The Torah has been compared to various things, including water, wine and oil. All these comparisons are not poetic devices but related to practical principles. In our context, water, which is essential to life, signifies the Torah as a whole. Wine and oil are liquids which are contained and concealed within grapes and olives respectively, thus signifying the 'concealed part of the Torah,' the soul of the Torah.
The Talmud notes that the numerical value of yayin(wine) is the same as that of sod(secret;mystery).
Oil, in turn gives life and light to the world, just as the soul to the body.
Oil signifies distilled essence. This renders it distinct and separate from everything on the one hand, while also pervading everything on the other. Thus oil does not mix with other liquids: even when mixed with them, it rises to the surface above them.
At the same time, while other liquids remain static and will not spread about, oil does spread itself throughout, penetrating and pervading everything.
This nature of oil is also the nature of pnimiyut haTorah, the soul and mystical dimension of Torah – shamnah shel Torah, the 'oil of the Torah.' For it, too, is the essence, the essence of Torah: distinct and separate on the one hand, yet pervasive and penetrating on the other. This is of quite practical consequence...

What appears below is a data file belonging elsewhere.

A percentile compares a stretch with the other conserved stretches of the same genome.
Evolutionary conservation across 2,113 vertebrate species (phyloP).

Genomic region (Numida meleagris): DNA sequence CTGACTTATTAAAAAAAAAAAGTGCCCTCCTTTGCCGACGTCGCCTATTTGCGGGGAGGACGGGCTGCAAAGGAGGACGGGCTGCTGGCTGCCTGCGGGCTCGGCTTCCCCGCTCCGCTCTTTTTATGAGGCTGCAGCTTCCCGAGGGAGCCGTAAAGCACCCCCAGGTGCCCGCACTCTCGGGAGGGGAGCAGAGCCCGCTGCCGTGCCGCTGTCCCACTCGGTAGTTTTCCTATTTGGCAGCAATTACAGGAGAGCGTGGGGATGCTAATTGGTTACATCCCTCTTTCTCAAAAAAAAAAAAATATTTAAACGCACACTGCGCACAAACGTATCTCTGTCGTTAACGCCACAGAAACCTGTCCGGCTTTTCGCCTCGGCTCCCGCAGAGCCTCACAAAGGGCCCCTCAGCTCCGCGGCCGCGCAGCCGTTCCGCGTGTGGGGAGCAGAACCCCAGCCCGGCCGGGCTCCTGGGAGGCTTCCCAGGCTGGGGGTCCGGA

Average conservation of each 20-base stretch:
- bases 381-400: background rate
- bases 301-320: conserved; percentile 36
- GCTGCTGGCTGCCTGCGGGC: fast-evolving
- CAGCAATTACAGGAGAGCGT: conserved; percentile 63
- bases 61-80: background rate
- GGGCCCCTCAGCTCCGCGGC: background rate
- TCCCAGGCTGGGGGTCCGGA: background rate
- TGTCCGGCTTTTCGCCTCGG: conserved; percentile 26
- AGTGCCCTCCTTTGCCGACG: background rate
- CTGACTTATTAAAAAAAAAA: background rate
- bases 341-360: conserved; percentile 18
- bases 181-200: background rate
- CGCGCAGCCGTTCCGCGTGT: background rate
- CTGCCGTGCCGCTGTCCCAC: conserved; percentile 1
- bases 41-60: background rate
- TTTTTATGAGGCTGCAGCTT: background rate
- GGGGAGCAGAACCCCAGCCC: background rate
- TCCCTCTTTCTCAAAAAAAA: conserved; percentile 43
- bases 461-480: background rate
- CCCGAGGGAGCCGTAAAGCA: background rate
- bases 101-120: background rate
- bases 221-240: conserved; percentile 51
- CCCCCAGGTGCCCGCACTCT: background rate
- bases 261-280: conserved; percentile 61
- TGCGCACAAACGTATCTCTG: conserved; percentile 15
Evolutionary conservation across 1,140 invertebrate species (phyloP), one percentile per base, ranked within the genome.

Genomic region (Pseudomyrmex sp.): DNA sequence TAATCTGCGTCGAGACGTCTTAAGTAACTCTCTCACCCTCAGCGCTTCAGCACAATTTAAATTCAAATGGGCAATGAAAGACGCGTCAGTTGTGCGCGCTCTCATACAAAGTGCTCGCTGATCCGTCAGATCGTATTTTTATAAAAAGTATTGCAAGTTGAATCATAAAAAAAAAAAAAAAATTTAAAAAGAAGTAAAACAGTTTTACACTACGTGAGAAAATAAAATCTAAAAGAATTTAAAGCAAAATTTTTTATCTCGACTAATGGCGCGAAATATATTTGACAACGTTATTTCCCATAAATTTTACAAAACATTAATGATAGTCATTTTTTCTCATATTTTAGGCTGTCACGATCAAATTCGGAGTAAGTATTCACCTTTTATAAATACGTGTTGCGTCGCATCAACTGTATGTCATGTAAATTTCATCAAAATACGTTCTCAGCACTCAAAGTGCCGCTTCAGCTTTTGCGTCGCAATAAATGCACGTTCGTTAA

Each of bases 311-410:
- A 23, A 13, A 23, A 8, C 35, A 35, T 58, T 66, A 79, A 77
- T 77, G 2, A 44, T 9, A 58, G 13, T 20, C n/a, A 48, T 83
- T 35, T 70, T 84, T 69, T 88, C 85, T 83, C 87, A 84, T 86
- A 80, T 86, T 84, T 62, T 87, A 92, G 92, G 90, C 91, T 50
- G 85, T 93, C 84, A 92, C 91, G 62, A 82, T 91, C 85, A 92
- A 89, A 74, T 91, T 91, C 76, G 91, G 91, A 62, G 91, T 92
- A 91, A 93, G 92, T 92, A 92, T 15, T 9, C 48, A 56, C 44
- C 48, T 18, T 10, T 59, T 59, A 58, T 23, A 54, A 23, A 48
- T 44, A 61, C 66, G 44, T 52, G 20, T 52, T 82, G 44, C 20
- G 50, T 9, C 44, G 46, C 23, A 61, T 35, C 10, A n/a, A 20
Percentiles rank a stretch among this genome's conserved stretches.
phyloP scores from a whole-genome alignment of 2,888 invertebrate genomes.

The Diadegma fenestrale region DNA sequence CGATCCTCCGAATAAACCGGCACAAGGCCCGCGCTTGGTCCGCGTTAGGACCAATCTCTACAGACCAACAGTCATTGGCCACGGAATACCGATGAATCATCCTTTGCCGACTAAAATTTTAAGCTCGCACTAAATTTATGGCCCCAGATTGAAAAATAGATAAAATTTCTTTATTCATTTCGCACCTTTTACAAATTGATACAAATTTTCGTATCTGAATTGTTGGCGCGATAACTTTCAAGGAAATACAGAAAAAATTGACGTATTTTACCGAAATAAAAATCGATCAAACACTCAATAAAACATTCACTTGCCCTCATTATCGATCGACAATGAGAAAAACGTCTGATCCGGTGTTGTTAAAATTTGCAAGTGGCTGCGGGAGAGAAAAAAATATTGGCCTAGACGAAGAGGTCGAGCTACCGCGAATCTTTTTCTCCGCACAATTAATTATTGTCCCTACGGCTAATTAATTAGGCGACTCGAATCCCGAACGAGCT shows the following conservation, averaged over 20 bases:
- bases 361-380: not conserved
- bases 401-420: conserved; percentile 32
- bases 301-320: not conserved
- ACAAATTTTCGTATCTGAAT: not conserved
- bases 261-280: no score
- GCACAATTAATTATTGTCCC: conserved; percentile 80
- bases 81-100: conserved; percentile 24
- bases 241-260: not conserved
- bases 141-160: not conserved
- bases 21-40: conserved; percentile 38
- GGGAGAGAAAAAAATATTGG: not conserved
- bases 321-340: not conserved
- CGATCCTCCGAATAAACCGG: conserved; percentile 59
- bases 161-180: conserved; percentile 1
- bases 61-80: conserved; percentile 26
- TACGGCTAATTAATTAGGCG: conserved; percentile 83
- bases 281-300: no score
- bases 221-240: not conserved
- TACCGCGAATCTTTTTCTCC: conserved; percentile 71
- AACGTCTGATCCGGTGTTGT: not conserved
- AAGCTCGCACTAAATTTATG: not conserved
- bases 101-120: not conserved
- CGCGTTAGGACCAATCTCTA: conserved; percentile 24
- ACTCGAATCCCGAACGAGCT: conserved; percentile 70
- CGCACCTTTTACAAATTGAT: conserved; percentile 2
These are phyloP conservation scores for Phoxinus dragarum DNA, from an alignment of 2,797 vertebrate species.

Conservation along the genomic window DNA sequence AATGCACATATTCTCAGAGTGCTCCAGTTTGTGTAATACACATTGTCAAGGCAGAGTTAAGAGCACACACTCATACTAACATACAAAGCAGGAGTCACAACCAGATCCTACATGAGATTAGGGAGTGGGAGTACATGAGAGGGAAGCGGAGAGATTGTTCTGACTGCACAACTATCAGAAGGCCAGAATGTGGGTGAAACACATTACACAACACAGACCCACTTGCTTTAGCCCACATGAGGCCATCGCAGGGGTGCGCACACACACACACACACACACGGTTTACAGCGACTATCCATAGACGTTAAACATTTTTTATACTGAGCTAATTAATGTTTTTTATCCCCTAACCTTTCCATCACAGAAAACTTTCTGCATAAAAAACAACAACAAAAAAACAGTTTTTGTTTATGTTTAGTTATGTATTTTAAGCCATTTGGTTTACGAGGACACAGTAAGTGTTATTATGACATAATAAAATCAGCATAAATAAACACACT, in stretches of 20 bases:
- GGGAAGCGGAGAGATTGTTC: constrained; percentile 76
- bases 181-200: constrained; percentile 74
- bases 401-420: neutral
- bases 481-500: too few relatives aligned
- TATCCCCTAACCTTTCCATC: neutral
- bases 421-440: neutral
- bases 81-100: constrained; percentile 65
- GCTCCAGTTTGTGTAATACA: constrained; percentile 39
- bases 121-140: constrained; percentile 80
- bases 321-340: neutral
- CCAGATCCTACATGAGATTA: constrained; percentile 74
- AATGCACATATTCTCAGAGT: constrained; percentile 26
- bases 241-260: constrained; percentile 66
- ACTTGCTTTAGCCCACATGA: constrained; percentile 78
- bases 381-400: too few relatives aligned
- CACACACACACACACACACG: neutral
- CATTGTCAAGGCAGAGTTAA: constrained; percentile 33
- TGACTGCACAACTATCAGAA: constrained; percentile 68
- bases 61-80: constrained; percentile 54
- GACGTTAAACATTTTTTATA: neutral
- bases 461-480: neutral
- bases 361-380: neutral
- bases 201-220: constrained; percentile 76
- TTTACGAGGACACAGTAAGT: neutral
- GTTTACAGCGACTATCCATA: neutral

...It is the 'oil of Torah' that penetrates, permeates and illuminates one's whole being, and transforms man and Torah into a singular entity. Every action, therefore, becomes a vital reality. This consciousness is tested and verified by the concrete realization of the premise that the purpose of wisdom is that it inspire and lead to an application of teshuvah (return to our Divine roots) and ma'asim tovim (the actual practice of good deeds).
The sterile type of life and 'scholarship' of “the donkey loaded with books,” unfortunately, is quite symptomatic of the modern age and its method of alleged rational inquiry, of 'logical positivism' and its atomizing games of linguistic analysis.
The mystical dimension forcefully counters this and bears a pervasive message of special relevance to modern man. With this message we are able to extricate ourselves from the contemporary mind- and soul-polluting forces that threaten to stifle us, and to find ourselves.
For it is the tzinor, the conduit connecting us to ultimate reality.
It is the stimulant causing “deep to call unto deep” - the profound depth of man's soul calling unto the profound depth of the Universal Soul to find and absorb itself therein.
Thus it brings forth and establishes the ultimate ideal of unity, of oneness, on all levels.
- Jacob I Schochet, “The Mystical Tradition”